Do things really change? Today’s solo lawyer is not much different from yesteryear’s. A characteristic of most solo lawyers (“legal rebel”?) over the years is their strong desire to retain their fierce independence.
One thing that has changed is that today’s legal rebel does recognize that the power of the Internet means that they no longer have to be alone. Courtesy of new collaborative tools, legal rebels can bring people together into virtual teams and practice in ways never before possible as a solo.
As a solo, you can build your own virtual practice using virtual teams. Along the way you can collaborate with a new and wider office team – by bringing in assistants, bookkeepers, IT support, accountants and others on an as-needed basis to meet your support needs.
You can also collaborate with those outside the office: experts, contract staff, litigation support personnel or providers, legal research, second chair lawyer assistance and the like can all be brought in remotely to your office to assist on your cases. This allows you to contract with all kinds of different staff with different skill sets on a short-term basis rather than full-time. You now can achieve a scalable office!
This is particularly important for a solo as your physical space most probably is limited and can only accommodate a few people. However if your office walls are virtual, you have a virtually limitless capacity to expand. These days you can even outsource your office administration!
Continuing on this outsourcing theme, courtesy of having a virtual office, you can still maintain that low overhead that is characteristic of a solo. Building a virtual team means that all of you can cut your commuting times down to a minimum as your team members are accessing your office remotely – typically from their homes. All of you can work in your pajamas!
A virtual office is a largely paperless office. It is also a mobile office since all you need is an Internet connection to work.
There is no question that a virtual office must be concerned with security and privacy issues (you don’t want your virtual legal assistant to be working from the same computer that her kids use…). There are a host of legal, ethical and technical issues as well.
You can be more responsive to your clients if you can assemble a virtual team quickly to ramp up for a big case or closing. It has been shown that virtual team members (as well as yourself) can achieve a better work/life balance from adopting this way of working/commuting! As a solo with a virtual office, you can now tap into previously inaccessible talent pools (however you risk losing your solo status!)
You have to start with the creation of the virtual team. To really build the team, you need to build relationships and trust in your virtual team members. This may be people you know and have worked with before or they may be someone you’ve heard about. Either way, it’s imperative that you build these relationships as part of building the team.
After you’ve established the relationships, you’ll need to determine what platform the virtual team will use to collaborate. This may be an existing server system or a virtual system in the cloud. Whatever the platform, you’ll need to make sure everyone is comfortable with the technology, the security, and access.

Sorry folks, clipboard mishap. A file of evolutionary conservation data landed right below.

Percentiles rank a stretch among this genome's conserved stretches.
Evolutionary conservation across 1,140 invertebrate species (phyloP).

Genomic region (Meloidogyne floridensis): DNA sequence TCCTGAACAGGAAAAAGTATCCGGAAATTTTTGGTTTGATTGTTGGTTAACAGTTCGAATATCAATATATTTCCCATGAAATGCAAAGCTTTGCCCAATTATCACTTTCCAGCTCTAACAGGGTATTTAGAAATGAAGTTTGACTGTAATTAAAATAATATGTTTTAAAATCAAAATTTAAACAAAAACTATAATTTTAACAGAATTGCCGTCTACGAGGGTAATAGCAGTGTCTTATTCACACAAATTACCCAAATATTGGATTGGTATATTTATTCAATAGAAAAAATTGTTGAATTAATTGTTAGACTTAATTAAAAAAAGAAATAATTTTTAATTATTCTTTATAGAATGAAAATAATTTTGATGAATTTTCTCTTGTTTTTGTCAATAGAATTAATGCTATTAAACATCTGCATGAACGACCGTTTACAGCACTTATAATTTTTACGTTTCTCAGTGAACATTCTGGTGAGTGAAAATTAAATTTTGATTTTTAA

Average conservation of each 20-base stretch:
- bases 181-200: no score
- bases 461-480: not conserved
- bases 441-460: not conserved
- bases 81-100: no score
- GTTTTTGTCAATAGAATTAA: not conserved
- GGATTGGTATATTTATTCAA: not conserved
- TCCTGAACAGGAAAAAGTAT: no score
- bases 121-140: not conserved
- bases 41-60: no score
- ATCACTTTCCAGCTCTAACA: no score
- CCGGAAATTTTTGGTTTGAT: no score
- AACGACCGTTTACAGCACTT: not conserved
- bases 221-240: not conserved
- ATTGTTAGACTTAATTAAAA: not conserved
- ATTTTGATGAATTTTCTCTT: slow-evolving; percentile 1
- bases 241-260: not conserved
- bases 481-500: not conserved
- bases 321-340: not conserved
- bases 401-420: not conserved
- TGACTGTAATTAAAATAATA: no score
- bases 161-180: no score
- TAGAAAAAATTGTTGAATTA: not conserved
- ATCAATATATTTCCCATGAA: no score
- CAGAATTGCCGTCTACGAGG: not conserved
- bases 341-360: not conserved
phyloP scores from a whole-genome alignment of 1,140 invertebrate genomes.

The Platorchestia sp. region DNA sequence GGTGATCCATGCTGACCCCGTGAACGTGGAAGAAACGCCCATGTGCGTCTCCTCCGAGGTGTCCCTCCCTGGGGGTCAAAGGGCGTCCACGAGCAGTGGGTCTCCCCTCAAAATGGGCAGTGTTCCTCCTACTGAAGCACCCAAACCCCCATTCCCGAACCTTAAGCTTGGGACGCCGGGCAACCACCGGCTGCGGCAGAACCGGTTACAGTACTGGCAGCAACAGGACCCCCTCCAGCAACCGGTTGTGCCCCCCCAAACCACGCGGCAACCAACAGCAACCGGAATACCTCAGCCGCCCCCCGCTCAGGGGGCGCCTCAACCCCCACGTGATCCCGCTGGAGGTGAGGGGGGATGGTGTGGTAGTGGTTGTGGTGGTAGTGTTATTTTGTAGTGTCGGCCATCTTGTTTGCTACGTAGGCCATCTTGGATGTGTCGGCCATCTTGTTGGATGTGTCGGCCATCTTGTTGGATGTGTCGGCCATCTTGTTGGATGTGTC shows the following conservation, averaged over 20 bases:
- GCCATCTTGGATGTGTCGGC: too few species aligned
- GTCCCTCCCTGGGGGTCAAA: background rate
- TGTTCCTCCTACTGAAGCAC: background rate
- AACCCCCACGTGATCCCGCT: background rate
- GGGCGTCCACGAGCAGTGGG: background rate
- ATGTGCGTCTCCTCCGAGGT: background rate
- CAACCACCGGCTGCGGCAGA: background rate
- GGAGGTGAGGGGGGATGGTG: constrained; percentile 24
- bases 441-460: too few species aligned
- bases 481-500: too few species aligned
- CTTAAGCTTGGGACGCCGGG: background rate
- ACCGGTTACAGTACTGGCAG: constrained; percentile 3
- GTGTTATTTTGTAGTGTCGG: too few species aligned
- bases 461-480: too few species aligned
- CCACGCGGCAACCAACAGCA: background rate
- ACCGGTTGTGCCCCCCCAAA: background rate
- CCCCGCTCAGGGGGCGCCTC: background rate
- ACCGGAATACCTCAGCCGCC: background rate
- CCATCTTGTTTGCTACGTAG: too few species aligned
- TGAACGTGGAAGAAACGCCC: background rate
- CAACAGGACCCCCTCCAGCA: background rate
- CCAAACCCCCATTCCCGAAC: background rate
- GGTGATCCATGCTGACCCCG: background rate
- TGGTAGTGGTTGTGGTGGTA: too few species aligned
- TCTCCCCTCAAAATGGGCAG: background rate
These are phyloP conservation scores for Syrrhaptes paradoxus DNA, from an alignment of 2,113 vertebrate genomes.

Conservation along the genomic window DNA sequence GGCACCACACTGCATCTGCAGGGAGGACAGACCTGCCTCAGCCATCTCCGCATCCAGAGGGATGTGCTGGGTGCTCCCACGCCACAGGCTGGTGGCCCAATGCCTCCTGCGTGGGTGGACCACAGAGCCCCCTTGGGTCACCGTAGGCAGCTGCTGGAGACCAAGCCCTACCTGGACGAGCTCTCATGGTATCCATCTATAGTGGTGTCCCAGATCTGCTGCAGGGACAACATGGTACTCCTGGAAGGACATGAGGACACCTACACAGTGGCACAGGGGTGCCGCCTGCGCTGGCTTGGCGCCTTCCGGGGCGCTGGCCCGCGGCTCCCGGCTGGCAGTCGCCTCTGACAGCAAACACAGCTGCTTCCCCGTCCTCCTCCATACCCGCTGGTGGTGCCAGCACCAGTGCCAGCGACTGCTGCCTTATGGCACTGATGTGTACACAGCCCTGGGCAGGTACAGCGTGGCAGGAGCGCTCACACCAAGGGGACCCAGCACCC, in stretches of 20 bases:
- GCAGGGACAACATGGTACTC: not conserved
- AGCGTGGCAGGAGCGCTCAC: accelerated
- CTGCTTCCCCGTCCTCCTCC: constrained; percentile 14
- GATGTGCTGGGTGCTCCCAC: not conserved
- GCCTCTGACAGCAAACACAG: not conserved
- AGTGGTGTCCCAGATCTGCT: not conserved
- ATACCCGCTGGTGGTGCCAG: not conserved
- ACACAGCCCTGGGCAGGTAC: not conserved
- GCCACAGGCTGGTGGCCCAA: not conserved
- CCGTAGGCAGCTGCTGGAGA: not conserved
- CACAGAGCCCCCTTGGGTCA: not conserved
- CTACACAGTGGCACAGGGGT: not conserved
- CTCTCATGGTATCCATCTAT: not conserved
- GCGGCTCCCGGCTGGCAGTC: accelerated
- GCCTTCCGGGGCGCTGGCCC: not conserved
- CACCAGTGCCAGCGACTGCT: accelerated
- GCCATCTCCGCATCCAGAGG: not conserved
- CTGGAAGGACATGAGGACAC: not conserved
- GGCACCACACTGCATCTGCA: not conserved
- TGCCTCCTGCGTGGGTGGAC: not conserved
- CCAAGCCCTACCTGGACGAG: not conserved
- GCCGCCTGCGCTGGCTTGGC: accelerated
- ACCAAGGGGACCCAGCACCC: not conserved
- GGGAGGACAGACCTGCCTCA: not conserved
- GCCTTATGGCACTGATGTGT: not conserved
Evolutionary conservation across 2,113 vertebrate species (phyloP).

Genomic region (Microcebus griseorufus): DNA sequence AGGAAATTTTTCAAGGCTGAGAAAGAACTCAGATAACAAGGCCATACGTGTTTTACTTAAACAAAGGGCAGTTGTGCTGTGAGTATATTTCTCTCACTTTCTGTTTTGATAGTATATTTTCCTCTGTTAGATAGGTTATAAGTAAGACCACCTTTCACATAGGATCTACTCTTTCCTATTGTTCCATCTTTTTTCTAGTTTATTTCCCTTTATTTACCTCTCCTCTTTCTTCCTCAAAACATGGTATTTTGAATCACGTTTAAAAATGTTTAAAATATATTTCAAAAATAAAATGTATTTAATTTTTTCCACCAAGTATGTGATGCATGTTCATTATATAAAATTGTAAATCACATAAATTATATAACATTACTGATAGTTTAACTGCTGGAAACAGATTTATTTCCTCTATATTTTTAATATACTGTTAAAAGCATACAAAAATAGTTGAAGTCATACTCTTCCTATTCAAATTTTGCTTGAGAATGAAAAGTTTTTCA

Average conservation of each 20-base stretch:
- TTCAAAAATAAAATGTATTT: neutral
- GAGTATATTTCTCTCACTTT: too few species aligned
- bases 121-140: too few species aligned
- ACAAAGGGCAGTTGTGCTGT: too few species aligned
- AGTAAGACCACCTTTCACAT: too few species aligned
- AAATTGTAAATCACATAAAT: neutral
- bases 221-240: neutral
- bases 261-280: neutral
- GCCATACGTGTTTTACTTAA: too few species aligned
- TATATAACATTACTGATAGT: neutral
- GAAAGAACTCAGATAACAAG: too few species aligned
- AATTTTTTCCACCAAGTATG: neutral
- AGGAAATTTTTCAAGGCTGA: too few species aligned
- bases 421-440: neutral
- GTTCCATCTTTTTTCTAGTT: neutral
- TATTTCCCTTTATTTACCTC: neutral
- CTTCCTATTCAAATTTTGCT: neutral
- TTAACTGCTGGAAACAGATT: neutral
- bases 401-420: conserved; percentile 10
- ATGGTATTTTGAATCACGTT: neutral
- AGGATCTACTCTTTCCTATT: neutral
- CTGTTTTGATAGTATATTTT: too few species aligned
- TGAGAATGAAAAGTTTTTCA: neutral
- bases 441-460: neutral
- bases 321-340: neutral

As with any law-related project, you’ll also need to define the service-level goals and reporting mechanisms, such as time and reporting sheets You need to determine who signs onto the project and what is the scope of services they will provide. This may be the most difficult part of the virtual project, but once you have this established (a strong “trusting relationship” and service expectations), you can easily estimate the time and costs associated with each virtual project.
If the project is yours, you’ll need to develop the leadership and management skills necessary to govern a virtual team effectively and efficiently. This is not all that difficult from a standard law practice – the only difference is that you don’t work face-to-face and if you tend to get frustrated because someone on your virtual team doesn’t answer the phone or email immediately, you’ll need to tender that frustration. In a lot of cases, virtual team members may be working on multiple projects simultaneously and you’ll need to take that into consideration.
As the client project moves along, you’ll have to knit the various parts together: keep the disparate parts of the team informed, involved and engaged. Minimize any conflict and foster a climate of cooperation and collaboration. This is very important, especially if your virtual team members are working on other projects. The “squeaky wheel” can also be virtual.
The first time you collaborate virtually on a new platform will be an obvious learning curve, not only for you, but also for your virtual team. Everyone will need to get comfortable with the platform in order to use the tools effectively. Also keep in mind that while you may use a particular collaborative platform, other members of your team may use a different platform and it may take a little while to get used to each way of doing things.
If you run into difficulties, don’t forget non-online ways of remaining engaged! Use some old technology and pick up the phone and call your virtual team members. Sometimes a periodic quick conference call can save a lot of hassle and frustration.
Perhaps, just perhaps, as ol’Bob has said, the times they are a’changing…